Main results: We included 75 systematic reviews, 33 of which provided GRADE assessments; these varied between high and very low. Infants (6 to 23 months; 13 reviews) Iron supplementation increased Hb levels and reduced the risk of anaemia and IDA in two reviews. Iron fortification of milk or cereals, multiple-micronutrient powder (MMNP), home fortification of complementary foods, and supplementary feeding increased Hb levels and reduced the risk of anaemia in six reviews. In one review, lipid-based nutrient supplementation (LNS) reduced the risk of anaemia. In another, caterpillar cereal increased Hb levels and IDA prevalence. Food-based strategies (red meat and fortified cow's milk, beef) showed no evidence of a difference (1 review). Preschool and school-aged children (2 to 10 years; 8 reviews) Daily or intermittent iron supplementation increased Hb levels and reduced the risk of anaemia and ID in two reviews. One review found no evidence of difference in Hb levels, but an increased risk of anaemia and ID for the intermittent regime. All suggested that zinc plus iron supplementation versus zinc alone, multiple-micronutrient (MMN)-fortified beverage versus control, and point-of-use fortification of food with iron-containing micronutrient powder (MNP) versus placebo or no intervention may increase Hb levels and reduce the risk of anaemia and ID. Fortified dairy products and cereal food showed no evidence of a difference on the incidence of anaemia (1 review). Adolescent children (11 to 18 years; 4 reviews) Compared with no supplementation or placebo, five types of iron supplementation may increase Hb levels and reduce the risk of anaemia (3 reviews). One review on prevention found no evidence of a difference in anaemia incidence on iron supplementation with or without folic acid, but Hb levels increased. Another suggested that nutritional supplementation and counselling reduced IDA. One review comparing MMN fortification with no fortification observed no evidence of a difference in Hb levels. Non-pregnant women of reproductive age (19 to 49 years; 5 reviews) Two reviews suggested that iron therapy (oral, intravenous (IV), intramuscular (IM)) increased Hb levels; one showed that iron folic acid supplementation reduced anaemia incidence; and another that daily iron supplementation with or without folic acid or vitamin C increased Hb levels and reduced the risk of anaemia and ID. No review reported interventions related to fortification or dietary diversity and quality. Pregnant women of reproductive age (15 to 49 years; 23 reviews) One review apiece suggested that: daily iron supplementation with or without folic acid increased Hb levels in the third trimester or at delivery and in the postpartum period, and reduced the risk of anaemia, IDA and ID in the third trimester or at delivery; intermittent iron supplementation had no effect on Hb levels and IDA, but increased the risk of anaemia at or near term and ID, and reduced the risk of side effects; vitamin A supplementation alone versus placebo, no intervention or other micronutrient might increase maternal Hb levels and reduce the risk of maternal anaemia; MMN with iron and folic acid versus placebo reduced the risk of anaemia; supplementation with oral bovine lactoferrin versus oral ferrous iron preparations increased Hb levels and reduced gastrointestinal side effects; MNP for point-of-use fortification of food versus iron and folic acid supplementation might decrease Hb levels at 32 weeks' gestation and increase the risk of anaemia; and LNS versus iron or folic acid and MMN increased the risk of anaemia. Mixed population (all ages; 22 reviews) Iron supplementation versus placebo or control increased Hb levels in healthy children, adults, and elderly people (4 reviews). Hb levels appeared to increase and risk of anaemia and ID decrease in two reviews investigating MMN fortification versus placebo or no treatment, iron fortified flour versus control, double fortified salt versus iodine only fortified salt, and rice fortification with iron alone or in combination with other micronutrients versus unfortified rice or no intervention. Each review suggested that fortified versus non-fortified condiments or noodles, fortified (sodium iron ethylenediaminetetraacetate; NaFeEDTA) versus non-fortified soy sauce, and double-fortified salt versus control salt may increase Hb concentration and reduce the risk of anaemia. One review indicated that Hb levels increased for children who were anaemic or had IDA and received iron supplementation, and decreased for those who received dietary interventions. Another assessed the effects of foods prepared in iron pots, and found higher Hb levels in children with low-risk malaria status in two trials, but no difference when comparing food prepared in non-cast iron pots in a high-risk malaria endemicity mixed population. There was no evidence of a difference for adverse effects. Anaemia and malaria prevalence were rarely reported. No review focused on women aged 50 to 65 years plus or men (19 to 65 years plus).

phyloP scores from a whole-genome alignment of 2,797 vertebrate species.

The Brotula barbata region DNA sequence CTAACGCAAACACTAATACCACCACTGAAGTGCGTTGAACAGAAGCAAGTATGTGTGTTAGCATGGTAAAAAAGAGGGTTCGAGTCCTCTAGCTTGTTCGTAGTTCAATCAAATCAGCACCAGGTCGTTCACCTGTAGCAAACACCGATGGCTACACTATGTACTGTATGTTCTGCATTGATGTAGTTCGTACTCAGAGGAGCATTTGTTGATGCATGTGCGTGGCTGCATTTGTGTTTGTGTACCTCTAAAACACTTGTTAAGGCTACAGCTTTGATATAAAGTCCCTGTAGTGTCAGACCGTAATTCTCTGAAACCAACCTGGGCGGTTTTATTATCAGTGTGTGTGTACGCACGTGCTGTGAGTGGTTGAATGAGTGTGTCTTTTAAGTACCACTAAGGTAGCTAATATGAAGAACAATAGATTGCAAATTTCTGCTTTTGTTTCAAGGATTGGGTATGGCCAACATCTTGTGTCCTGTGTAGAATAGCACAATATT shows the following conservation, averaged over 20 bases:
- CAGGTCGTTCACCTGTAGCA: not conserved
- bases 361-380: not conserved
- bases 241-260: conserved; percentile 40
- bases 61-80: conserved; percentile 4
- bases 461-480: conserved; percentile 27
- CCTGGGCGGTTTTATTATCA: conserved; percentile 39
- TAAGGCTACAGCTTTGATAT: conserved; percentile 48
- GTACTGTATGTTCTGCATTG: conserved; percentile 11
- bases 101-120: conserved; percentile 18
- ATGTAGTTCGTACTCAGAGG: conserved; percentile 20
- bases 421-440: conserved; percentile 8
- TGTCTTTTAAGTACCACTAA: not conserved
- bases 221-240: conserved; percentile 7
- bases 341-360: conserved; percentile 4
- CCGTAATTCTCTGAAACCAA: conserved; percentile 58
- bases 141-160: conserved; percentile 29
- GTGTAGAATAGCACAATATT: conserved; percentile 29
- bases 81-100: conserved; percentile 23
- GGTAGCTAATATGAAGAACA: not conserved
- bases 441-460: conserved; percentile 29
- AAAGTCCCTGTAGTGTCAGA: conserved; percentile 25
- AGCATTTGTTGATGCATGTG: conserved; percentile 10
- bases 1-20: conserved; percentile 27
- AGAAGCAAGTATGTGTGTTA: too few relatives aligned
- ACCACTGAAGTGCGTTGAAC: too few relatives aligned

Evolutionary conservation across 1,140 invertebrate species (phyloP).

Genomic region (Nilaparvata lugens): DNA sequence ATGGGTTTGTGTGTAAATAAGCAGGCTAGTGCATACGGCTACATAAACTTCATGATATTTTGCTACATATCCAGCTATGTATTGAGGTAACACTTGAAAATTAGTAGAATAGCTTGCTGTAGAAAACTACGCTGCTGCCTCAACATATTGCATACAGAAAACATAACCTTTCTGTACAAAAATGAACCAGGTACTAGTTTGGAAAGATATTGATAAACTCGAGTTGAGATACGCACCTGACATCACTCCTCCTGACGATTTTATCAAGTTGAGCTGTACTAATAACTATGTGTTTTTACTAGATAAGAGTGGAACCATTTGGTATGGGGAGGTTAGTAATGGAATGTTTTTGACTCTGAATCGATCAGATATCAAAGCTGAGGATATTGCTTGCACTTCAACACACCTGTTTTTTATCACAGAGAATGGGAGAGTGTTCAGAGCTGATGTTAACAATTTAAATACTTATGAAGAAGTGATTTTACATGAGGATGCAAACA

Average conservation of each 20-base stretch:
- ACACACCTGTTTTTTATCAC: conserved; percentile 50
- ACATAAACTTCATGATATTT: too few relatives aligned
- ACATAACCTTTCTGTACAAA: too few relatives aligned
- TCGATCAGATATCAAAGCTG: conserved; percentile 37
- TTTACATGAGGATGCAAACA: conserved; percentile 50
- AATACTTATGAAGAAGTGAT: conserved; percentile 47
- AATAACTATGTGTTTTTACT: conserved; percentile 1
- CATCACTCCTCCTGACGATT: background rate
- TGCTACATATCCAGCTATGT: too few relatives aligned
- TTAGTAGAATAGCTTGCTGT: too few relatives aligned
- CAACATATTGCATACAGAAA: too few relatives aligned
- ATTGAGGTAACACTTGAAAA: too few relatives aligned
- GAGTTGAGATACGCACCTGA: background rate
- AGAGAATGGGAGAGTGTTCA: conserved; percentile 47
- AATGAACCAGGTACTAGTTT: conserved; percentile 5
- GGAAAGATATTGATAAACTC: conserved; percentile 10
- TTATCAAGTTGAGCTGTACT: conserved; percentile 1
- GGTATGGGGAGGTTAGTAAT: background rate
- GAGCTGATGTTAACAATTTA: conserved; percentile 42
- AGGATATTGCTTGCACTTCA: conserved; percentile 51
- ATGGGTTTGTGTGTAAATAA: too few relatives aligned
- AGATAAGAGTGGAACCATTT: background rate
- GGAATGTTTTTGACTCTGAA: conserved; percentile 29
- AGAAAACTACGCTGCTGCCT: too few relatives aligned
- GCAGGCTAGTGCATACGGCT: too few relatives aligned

Authors' conclusions: Compared to no treatment, daily iron supplementation may increase Hb levels and reduce the risk of anaemia and IDA in infants, preschool and school-aged children and pregnant and non-pregnant women. Iron fortification of foods in infants and use of iron pots with children may have prophylactic benefits for malaria endemicity low-risk populations. In any age group, only a limited number of reviews assessed interventions to improve dietary diversity and quality. Future trials should assess the effects of these types of interventions, and consider the requirements of different populations.
Copyright © 2021 The Cochrane Collaboration. Published by John Wiley & Sons, Ltd.